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Texas Hold'em No Limit Intermediate

Bet Sizing in Poker Part 1

8,438 Views on 8/12/14

Article image
- Why it's important
- Bluffingpokerimage
- Value-betting
- Common misconceptions
- Standard sizings for common situations

Why is it Important?

Imagine two opponents engaged in a heads up battle. They play identical ranges; in fact every aspect of their game is identical apart from one key factor - bet sizing. Player 1 is sizing his bets intelligently based on his opponents' range, while player 2 sticks to standard sizings across all situations.

Player one will destroy player two.

Bet-sizing can easily be considered the most underestimated principle that applies to strong NLHE play. It could even be considered the number one thing that sets an average player apart from an elite professional. 

We will start with the  basics then in the second part of this series we will consider some more advanced principles in relation to effective bet-sizing

Bluffing

The idea behind bluffing is very simple, get the best risk to reward ratio on a bluff. In many cases this means making our bluffs as small as possible, but not always.

There is a very simple method for calculating how often a bluff needs to work in order to be profitable. We simply need to look at the percentage of the total pot we invest including our bluff.

Eg - There is 10bb in the pot. Hero bets 7bb.

Total pot is 17bb including hero's bet. Hero is investing  7 out of the 17bb in the pot. Therefore his bluff needs to work 7/17 = 41% of the time.

It should be reasonably straightforward to establish that the smaller our bluff sizing the less our bluff needs to work.  So doesn't this mean that the smaller our bluff the better?
Not necessarily.

The reason for this is that as we change the sizing of our bluff we are also affecting the frequency with which our opponent folds.  We might find with our 7bb bet our opponent only folds 20% of the time whereas if we were to overbet our opponent may fold close to 100% of the time. It depends on our opponent, his tendencies, and his range.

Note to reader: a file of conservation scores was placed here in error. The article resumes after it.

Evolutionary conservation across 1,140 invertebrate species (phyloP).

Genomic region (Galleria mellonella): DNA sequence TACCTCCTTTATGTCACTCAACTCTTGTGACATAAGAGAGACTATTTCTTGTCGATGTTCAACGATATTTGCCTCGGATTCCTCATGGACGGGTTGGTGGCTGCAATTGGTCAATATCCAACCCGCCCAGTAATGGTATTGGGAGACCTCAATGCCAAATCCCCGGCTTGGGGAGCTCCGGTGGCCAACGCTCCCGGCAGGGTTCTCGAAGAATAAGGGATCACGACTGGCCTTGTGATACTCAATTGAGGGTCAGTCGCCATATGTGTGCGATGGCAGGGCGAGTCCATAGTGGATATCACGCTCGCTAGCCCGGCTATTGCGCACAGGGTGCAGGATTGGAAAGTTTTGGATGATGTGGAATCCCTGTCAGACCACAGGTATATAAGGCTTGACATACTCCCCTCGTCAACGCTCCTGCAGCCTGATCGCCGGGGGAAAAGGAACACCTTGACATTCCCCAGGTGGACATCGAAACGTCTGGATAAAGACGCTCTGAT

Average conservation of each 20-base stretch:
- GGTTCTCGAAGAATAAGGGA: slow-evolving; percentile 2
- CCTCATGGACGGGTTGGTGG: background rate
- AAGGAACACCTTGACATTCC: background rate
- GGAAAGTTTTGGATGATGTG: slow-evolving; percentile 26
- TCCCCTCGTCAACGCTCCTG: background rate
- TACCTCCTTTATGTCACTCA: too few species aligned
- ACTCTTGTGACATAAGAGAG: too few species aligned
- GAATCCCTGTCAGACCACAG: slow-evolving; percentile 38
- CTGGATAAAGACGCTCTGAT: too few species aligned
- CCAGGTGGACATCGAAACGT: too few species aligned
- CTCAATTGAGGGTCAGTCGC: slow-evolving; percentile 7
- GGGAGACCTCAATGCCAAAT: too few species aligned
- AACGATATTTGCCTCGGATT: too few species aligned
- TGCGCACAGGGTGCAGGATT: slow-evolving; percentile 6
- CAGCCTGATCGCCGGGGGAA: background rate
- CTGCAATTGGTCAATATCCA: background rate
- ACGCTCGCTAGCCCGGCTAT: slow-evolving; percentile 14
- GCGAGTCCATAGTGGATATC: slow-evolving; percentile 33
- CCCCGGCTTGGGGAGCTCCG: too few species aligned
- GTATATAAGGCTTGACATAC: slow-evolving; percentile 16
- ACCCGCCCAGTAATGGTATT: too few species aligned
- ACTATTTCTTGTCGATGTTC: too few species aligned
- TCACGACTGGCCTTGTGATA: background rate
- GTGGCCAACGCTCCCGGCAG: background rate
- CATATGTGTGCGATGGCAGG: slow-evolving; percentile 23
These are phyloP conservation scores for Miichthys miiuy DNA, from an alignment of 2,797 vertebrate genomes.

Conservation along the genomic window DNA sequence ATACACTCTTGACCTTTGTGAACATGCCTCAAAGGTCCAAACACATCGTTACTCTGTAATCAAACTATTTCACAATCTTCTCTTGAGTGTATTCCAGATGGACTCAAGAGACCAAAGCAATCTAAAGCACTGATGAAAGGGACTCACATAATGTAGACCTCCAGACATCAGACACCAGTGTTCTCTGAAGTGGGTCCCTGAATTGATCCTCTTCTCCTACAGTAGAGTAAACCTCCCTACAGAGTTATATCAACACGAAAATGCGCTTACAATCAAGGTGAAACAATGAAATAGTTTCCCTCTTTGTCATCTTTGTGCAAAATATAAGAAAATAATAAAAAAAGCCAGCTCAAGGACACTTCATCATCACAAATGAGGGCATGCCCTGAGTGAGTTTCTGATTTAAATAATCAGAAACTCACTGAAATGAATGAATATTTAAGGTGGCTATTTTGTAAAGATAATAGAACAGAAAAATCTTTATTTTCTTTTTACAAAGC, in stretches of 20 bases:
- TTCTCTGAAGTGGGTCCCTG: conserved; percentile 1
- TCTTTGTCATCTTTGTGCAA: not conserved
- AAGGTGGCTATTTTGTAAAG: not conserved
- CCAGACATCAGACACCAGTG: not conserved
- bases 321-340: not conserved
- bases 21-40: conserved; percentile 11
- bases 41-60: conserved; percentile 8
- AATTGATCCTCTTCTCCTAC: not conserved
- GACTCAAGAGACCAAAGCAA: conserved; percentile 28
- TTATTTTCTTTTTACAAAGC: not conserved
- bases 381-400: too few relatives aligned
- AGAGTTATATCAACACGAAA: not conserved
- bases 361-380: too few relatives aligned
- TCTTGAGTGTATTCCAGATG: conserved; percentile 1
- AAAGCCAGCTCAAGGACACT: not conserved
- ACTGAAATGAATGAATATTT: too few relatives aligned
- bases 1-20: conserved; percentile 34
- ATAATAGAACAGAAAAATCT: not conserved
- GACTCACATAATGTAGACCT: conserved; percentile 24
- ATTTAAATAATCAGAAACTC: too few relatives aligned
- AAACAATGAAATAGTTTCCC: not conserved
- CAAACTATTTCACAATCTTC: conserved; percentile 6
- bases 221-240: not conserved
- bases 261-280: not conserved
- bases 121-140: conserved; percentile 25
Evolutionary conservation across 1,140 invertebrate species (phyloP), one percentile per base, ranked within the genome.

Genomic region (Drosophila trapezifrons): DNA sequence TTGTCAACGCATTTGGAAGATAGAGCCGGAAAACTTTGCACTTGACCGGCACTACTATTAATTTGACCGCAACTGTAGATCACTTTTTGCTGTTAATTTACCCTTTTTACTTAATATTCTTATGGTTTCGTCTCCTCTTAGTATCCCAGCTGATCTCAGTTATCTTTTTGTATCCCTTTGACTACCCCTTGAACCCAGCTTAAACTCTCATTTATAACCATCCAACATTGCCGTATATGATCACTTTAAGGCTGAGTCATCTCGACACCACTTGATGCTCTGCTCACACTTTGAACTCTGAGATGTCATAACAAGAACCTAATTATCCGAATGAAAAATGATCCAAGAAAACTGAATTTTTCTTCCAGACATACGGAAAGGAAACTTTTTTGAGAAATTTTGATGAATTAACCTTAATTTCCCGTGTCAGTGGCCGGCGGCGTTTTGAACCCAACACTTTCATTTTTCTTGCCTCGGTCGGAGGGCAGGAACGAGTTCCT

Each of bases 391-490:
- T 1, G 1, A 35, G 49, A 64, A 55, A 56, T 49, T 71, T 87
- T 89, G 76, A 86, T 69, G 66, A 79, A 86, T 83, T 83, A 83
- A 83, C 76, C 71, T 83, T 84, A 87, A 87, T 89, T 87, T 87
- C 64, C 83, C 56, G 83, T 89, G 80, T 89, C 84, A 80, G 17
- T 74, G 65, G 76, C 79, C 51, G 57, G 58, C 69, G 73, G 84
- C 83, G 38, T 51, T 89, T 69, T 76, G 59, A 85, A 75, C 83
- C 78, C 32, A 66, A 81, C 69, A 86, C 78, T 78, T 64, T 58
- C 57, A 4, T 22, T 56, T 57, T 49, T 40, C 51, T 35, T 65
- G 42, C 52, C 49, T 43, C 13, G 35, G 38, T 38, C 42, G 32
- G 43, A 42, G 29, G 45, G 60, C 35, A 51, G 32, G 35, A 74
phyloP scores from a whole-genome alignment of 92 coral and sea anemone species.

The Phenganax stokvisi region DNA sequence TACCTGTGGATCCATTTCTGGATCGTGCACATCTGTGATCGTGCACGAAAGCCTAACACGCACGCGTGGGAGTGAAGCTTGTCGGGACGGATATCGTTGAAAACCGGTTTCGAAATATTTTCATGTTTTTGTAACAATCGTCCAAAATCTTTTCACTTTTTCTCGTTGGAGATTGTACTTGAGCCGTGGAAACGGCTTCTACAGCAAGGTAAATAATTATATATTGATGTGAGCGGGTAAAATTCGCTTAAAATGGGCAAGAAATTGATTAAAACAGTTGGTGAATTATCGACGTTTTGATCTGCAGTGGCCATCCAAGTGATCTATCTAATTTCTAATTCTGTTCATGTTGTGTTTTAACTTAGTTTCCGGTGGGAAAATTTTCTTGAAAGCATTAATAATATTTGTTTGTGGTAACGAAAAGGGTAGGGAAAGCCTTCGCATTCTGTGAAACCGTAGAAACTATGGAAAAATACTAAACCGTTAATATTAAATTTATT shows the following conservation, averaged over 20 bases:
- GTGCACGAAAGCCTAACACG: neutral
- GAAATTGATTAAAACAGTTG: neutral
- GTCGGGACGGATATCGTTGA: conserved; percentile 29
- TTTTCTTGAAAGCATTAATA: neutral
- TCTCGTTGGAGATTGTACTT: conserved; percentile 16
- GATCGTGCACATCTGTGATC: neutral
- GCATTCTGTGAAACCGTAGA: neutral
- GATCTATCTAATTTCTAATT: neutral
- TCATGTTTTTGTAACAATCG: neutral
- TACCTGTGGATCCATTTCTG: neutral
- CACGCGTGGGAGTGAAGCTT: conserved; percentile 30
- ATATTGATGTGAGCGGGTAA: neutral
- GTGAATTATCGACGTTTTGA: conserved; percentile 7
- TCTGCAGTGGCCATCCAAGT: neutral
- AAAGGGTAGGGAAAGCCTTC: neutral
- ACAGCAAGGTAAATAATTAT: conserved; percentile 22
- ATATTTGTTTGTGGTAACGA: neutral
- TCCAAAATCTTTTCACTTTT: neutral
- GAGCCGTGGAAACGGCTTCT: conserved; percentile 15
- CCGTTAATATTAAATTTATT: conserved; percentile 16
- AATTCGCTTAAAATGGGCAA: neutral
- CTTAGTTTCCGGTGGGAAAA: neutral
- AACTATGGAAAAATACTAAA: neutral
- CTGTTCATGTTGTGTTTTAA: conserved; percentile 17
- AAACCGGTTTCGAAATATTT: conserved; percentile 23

One key difference between average players and strong professional players is that they understand when to underbet bluff, when to bet a regular sizing and when to overbet. The average player in NLHE never underbets or overbets, they stick to standard sizings, perhaps 2/3rds pot on the flop. If you are never overbetting/underbetting as a bluff then it's possible to categorically state that you are not reaching your full potential as a poker player.

Value-Betting

Naturally, the idea behind value-bettingpokerimage is to make the most money possible when we have a strong made hand. Often this may mean betting larger but certainly not always. We also need to consider the frequency with which our opponent calls. Sometimes smaller value-bets will make us more money in the long run.

EG. We have the nuts on the river. There is 50bb in the pot. Would we rather

                                a) Overbet 100bb and get called 5% of the time
                                b) Bet 30bb and get called 40% of the time
                                c) bet 15bb and get called 90% of the time

We simply multiply our sizing by our frequency we get called. (We need to express the percentage as a decimal to do this, i.e 40% becomes 0.4 etc)

Therefore 
a) 100bb * 0.05 = 5bb
b) 30bb * 0.4 = 12bb
c) 15bb * 0.9 = 13.5bb

So in this particular case underbetting actually makes us the most money because it gets paid off so much more frequently. This is just an example however, overbetting could easily be the best if it gets paid off more frequently.